The National Rural Electric Cooperative Association (NRECA) and its members are committed to complying with all antitrust laws. The purpose of this policy is to assist NRECA employees and members in understanding and complying with antitrust laws while participating in any NRECA activities, events, programs, and forums, whether participation occurs in-person, by phone, or electronically (collectively, “NRECA Activities”).
NRECA is a national cooperative trade association primarily consisting of electric cooperatives and other rural electric systems and their affiliated entities. NRECA is organized to compile and disseminate information regarding rural electrification and to furnish other services to rural electric cooperatives and others in connection with the lawful coordination, advancement, and development of rural electrification.
NRECA voting members may be direct or indirect competitors under certain conditions, including the sale or distribution of retail electric energy to certain customers, the sale or purchase of wholesale electric energy – including distributed energy resources – or the purchase or sale of nonelectric goods or services. NRECA nonvoting members may be competitors in sales or purchases of their goods and services. NRECA does not, and may not, play any role in the competitive decisions of its members or their employees, and NRECA does not restrict competition in any industry in any manner.
This Antitrust Policy is applicable to all NRECA employees; NRECA members and others (collectively, “Participants”) while participating in NRECA Activities; and all events or activities in which NRECA representatives attend or participate.
A copy of this Antitrust Policy will be posted on NRECA.coop and Cooperative.com.
NRECA employees and all Participants in NRECA Activities must be vigilant with respect to antitrust compliance.
Any agreement between actual or potential competitors to fix prices, fees, or pricing methods, to allocate markets, to boycott third parties, or to engage in product boycotts is illegal under antitrust laws, regardless of the circumstances and regardless of whether the agreement has any effect on price or output. Violations of antitrust laws may occur, or be perceived as occurring, if participants discuss sensitive competitive information, like prices, and follow such discussions with parallel activities that suggest a tacit agreement.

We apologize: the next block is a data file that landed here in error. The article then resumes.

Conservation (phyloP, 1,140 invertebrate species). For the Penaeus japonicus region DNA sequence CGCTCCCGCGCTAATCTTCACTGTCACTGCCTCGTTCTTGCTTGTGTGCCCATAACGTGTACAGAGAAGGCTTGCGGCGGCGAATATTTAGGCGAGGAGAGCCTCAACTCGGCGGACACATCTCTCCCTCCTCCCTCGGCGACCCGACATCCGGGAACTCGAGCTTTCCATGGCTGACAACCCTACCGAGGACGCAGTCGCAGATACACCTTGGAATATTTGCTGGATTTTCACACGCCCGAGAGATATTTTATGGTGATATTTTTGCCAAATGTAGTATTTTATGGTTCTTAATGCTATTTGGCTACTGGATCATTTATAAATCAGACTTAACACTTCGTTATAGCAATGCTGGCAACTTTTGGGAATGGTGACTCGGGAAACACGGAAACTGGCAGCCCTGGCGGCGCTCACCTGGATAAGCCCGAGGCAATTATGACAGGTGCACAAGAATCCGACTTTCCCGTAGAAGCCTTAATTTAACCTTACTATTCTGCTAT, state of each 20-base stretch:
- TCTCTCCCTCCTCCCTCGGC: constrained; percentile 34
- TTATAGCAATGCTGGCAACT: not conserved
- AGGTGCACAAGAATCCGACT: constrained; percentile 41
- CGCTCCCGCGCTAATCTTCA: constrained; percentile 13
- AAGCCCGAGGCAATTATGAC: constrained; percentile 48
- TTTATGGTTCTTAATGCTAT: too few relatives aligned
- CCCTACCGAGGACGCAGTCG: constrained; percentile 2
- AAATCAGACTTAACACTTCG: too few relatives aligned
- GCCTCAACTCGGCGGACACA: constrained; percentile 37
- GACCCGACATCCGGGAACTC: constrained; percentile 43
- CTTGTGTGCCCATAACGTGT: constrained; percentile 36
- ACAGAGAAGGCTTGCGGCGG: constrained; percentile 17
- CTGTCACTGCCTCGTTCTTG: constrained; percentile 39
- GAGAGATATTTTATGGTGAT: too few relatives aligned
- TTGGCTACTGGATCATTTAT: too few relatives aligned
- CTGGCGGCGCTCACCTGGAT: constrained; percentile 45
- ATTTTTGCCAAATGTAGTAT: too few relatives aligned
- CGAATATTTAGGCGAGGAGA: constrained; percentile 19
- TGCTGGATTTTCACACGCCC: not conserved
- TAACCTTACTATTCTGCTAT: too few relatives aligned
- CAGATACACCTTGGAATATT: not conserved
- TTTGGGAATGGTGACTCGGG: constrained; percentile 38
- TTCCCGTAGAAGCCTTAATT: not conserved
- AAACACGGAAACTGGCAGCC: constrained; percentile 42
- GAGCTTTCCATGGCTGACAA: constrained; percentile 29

Examples of illegal activities include agreements between actual or potential competitors on:
- Price fixing. Agreements on prices, pricing methods, fees, and fee setting methods; agreements for exchanging current or future price information or cost information, including labor and employee compensation benefits. While a properly constructed survey may be permissible, legal review is required before the survey is conducted or its results reported.
- Dividing markets, customers, or service territories. Any understanding or agreement involving the division or allocation of markets not directed by state action.
- Coordination of bids. Agreements not to bid, or agreements on terms to be submitted.
- Terms and conditions. Agreements to fix payment, credit, or other terms.
- Specific profit or margin levels.
- Boycott of or refusal to deal with any good or service supplier.
- Membership restrictions. Depending upon the facts and circumstances, denial of membership to an applicant or denial of goods or services to nonmembers may constitute a restraint of trade if the denial would unreasonably limit the ability of the applicant or nonmember to compete.
The following two areas of group activity offer benefits to society, and are lawful if properly conducted:
- Standardization and certification. Properly developed standards or certifications must be administered in an impartial manner. However, developing voluntary standards without following proper process, or permitting abuse of a certification process may be a violation of antitrust laws.
- Industry self-regulation. Behavioral or ethical codes developed by the membership (or procedures to enforce the codes) can promote honesty and fair dealing in an industry, but if misused they can create antitrust problems.
NRECA encourages prompt reporting of any incidents involving actual or potential violations of this Antitrust Policy and/or the antitrust laws generally so that the incident may be investigated and, if needed, corrective action may be taken. If a Participant in NRECA Activities, or an NRECA employee believes a topic proposed for discussion is inappropriate from an antitrust standpoint, please speak up (preferably beforehand). If a problematic discussion nevertheless proceeds, it is recommended that you leave the discussion. Any actual or potential violations or concerns should be reported to an NRECA employee in attendance or to the NRECA Office of General Counsel at 703-907-5846. NRECA employees should report any actual or potential violations or concerns to the NRECA Office of General Counsel.
NRECA will not retaliate against an individual for good-faith reporting, or assisting in the investigation, of potential violations of this Antitrust Policy. NRECA employees, vendors, contractors, or members who provide truthful information are protected from retaliation by NRECA’s whistleblower protection policy and by NRECA’s standard business practice.
All NRECA employees and Participants in NRECA Activities are responsible for complying with this Antitrust Policy.
The NRECA Office of General Counsel is responsible for implementation and enforcement of this Antitrust Policy. If you have questions or concerns about the issues raised in this Antitrust Policy or by the conduct of NRECA or its members, do not hesitate to contact the NRECA Office of General Counsel at 703-907-5846. If you are not an NRECA employee, you are also strongly encouraged to contact your cooperative or company’s legal counsel.